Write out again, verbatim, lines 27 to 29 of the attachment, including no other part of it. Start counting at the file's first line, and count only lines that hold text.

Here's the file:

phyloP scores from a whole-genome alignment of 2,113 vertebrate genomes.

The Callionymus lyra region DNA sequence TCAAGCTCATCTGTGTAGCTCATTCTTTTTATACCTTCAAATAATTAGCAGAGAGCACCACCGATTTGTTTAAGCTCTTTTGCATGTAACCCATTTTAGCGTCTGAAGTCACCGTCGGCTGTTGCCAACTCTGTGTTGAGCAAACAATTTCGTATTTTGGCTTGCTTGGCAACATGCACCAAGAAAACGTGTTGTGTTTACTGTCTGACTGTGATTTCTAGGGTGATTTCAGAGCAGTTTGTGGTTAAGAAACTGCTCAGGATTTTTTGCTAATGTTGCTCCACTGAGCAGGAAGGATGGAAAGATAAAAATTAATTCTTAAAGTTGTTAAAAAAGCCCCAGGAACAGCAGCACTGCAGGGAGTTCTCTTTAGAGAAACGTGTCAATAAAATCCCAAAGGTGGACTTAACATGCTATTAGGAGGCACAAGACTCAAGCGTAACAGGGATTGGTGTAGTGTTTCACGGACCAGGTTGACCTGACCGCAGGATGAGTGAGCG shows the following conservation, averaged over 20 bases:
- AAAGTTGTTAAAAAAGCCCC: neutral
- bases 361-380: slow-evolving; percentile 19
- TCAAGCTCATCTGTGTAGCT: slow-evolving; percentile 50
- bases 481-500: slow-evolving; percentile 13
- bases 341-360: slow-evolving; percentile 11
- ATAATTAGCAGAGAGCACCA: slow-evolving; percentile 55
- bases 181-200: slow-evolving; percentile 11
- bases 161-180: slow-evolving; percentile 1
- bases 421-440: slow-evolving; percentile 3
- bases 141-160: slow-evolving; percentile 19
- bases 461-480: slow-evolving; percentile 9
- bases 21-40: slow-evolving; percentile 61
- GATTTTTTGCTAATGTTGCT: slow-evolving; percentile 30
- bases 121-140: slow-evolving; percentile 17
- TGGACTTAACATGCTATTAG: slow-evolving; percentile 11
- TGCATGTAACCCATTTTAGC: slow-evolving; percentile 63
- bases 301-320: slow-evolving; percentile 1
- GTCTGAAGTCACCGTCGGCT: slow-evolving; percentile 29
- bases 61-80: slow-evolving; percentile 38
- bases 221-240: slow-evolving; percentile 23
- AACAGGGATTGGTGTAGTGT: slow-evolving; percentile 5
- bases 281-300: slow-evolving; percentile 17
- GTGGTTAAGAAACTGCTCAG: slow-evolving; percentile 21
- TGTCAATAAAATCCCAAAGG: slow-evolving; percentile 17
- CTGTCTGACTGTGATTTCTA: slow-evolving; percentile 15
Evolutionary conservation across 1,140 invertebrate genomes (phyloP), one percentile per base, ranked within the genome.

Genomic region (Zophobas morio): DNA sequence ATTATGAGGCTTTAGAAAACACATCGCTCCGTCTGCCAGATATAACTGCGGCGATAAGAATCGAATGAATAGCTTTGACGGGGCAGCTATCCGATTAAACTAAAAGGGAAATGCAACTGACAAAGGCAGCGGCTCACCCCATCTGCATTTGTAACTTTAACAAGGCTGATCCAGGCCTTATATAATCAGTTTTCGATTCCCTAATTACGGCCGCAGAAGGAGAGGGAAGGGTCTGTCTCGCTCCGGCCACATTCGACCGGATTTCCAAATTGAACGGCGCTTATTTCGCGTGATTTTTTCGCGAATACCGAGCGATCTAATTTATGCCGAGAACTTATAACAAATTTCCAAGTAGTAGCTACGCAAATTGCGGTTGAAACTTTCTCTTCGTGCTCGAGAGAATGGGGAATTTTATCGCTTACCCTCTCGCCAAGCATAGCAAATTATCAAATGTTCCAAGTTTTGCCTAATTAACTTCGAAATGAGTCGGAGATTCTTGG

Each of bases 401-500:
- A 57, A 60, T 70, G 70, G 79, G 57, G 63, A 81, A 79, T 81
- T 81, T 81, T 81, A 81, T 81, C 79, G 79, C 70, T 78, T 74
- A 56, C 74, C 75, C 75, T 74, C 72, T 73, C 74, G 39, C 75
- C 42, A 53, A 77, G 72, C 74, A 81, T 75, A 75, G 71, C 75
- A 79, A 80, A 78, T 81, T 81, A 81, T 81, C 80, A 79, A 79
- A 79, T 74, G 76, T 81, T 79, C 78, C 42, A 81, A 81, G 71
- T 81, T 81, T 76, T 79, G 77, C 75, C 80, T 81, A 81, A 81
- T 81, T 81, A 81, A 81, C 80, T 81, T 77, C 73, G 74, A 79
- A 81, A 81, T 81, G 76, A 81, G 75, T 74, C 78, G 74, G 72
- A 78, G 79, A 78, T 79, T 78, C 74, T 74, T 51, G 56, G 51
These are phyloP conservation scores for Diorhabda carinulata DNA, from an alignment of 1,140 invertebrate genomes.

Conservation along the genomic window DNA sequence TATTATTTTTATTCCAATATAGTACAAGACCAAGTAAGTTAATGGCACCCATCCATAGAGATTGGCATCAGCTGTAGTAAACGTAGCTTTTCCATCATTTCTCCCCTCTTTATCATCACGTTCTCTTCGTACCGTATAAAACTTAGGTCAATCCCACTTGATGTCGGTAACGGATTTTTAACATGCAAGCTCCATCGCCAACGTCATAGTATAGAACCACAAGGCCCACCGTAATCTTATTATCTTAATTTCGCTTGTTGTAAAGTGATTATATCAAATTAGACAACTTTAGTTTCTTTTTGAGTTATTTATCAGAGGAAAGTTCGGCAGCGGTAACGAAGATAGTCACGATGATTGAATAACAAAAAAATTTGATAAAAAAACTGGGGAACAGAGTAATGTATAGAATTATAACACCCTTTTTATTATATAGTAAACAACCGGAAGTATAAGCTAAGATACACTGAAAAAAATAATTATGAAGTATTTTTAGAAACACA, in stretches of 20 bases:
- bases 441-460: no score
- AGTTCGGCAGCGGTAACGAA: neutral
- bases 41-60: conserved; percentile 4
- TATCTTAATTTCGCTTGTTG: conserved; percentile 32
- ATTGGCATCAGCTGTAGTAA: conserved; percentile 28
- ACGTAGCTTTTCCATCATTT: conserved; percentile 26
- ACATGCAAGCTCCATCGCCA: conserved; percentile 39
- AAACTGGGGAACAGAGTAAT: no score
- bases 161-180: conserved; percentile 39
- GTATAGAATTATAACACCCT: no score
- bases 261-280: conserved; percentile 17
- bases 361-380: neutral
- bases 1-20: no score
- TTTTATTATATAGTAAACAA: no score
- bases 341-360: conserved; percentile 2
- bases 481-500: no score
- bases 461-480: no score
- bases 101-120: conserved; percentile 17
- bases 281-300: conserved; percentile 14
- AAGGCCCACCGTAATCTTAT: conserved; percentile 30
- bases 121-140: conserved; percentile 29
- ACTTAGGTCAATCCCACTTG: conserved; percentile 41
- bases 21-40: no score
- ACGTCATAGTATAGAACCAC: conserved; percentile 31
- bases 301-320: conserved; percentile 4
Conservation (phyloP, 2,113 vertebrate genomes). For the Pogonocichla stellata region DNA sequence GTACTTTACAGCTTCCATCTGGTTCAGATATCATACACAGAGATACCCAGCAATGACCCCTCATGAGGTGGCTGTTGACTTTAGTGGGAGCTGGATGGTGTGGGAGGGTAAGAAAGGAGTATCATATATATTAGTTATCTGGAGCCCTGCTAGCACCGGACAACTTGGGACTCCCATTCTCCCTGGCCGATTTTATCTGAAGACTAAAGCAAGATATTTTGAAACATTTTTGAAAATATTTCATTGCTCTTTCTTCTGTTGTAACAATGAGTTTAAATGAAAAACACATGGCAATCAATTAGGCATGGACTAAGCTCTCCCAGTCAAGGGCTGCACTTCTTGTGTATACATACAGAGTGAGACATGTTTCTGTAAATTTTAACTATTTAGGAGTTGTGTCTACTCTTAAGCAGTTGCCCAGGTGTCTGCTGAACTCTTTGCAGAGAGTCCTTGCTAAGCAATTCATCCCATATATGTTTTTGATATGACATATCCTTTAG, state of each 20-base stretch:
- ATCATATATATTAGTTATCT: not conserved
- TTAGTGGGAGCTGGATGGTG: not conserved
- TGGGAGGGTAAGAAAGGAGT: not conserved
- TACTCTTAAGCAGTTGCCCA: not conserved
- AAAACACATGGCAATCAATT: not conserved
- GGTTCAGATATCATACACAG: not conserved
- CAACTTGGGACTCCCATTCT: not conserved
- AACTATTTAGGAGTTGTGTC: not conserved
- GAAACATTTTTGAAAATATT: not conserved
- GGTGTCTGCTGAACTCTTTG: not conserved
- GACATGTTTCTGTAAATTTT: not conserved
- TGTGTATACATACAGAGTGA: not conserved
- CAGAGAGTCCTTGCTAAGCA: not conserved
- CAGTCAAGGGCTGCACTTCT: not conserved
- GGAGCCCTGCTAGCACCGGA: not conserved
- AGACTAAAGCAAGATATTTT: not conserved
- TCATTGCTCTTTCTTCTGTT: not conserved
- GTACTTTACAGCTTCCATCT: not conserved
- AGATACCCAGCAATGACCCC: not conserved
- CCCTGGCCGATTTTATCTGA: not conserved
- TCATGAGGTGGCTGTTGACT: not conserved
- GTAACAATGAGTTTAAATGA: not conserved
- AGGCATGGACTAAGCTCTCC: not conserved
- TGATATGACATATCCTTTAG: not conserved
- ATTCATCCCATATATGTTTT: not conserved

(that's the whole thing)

- CTGTCTGACTGTGATTTCTA: slow-evolving; percentile 15
Evolutionary conservation across 1,140 invertebrate genomes (phyloP), one percentile per base, ranked within the genome.

Genomic region (Zophobas morio): DNA sequence ATTATGAGGCTTTAGAAAACACATCGCTCCGTCTGCCAGATATAACTGCGGCGATAAGAATCGAATGAATAGCTTTGACGGGGCAGCTATCCGATTAAACTAAAAGGGAAATGCAACTGACAAAGGCAGCGGCTCACCCCATCTGCATTTGTAACTTTAACAAGGCTGATCCAGGCCTTATATAATCAGTTTTCGATTCCCTAATTACGGCCGCAGAAGGAGAGGGAAGGGTCTGTCTCGCTCCGGCCACATTCGACCGGATTTCCAAATTGAACGGCGCTTATTTCGCGTGATTTTTTCGCGAATACCGAGCGATCTAATTTATGCCGAGAACTTATAACAAATTTCCAAGTAGTAGCTACGCAAATTGCGGTTGAAACTTTCTCTTCGTGCTCGAGAGAATGGGGAATTTTATCGCTTACCCTCTCGCCAAGCATAGCAAATTATCAAATGTTCCAAGTTTTGCCTAATTAACTTCGAAATGAGTCGGAGATTCTTGG